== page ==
Impact on DEF Manufacturing

In this case, the failure to identify the source of contamination does not absolve the carrier from liability, as the pre-shipment quality certificates and post-incident analysis establish that the cargo was contaminated during transit.
Legal precedents and transportation law principles, including those under the CMR Convention, typically hold the carrier liable for such in-transit contamination unless they can prove the damage was caused by an excepted peril.


An amicable settlement was achieved with the carrier, which agreed to compensate for 85% of the total loss, amounting to EUR 6520.75.
This resolution was facilitated by the robust documentation and thorough pre-shipment inspection reports that demonstrated the contamination that occurred during transit.

For expert legal advice on managing cargo claims and understanding carrier liability, contact us today. Our experienced team can help you navigate the complexities of transportation law and ensure your interests are protected.

Double insurance recovery

The products and clients involved

A sale of goods was arranged between a German maker of high quality cutting edge machinery and a very large Indian industrial conglomerate, for the purchase of two sets of brand new Horizontal Concentrix Machines along with their accessories for almost 1.000.000USD.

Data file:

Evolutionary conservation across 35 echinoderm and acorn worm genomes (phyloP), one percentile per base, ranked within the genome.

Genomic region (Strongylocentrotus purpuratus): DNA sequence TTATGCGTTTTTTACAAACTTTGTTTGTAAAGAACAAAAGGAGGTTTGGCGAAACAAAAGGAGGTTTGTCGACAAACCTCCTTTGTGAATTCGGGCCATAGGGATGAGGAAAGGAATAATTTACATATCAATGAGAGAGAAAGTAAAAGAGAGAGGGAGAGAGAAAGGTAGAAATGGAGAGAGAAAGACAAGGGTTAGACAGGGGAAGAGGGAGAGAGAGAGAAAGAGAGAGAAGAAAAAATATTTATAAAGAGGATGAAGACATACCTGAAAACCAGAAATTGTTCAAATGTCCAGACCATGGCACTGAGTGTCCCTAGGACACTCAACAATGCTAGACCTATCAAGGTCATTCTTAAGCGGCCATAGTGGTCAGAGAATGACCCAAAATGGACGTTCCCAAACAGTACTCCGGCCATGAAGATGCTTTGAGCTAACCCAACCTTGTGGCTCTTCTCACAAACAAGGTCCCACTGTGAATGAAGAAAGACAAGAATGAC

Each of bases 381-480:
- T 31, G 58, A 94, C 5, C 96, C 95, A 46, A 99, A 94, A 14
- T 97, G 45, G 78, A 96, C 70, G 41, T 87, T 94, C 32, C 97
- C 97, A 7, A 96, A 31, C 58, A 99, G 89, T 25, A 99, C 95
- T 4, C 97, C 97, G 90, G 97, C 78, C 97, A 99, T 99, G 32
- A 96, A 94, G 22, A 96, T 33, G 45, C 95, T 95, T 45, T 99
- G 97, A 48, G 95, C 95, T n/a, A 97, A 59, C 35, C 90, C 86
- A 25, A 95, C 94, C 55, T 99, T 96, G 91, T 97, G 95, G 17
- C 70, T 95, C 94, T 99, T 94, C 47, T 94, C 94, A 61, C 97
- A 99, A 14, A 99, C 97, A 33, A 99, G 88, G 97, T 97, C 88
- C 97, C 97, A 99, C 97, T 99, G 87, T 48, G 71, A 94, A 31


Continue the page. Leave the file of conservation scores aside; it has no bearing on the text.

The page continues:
Original insurance and transportation

Transportation of these two sets of machines was arranged from their factory in China, in a multimodal carriage, up to the final storage depot of insured near Pune, Maharastra. What the final destination of the goods was and how many modes of transport are involved is an important factor to take into account; as such, the larger the number of conveyances that are involved in a transportation, the higher the risk of something going wrong is, as in this case.

 Similarly, it is important to properly define what the final destination of the goods is. For instance, if the final destination is well inland in the country, involving a truck journey, more risk is also attached to the carriage.

In order to properly understand the case, it is essential to be aware that within the terms and conditions of the purchase there was a clause regarding insurance stating the importer was to arrange for insurance of the goods during transportation. However, as the purchase was much more complex than a simple Purchase Order, a CIF Navasheva purchase was also agreed.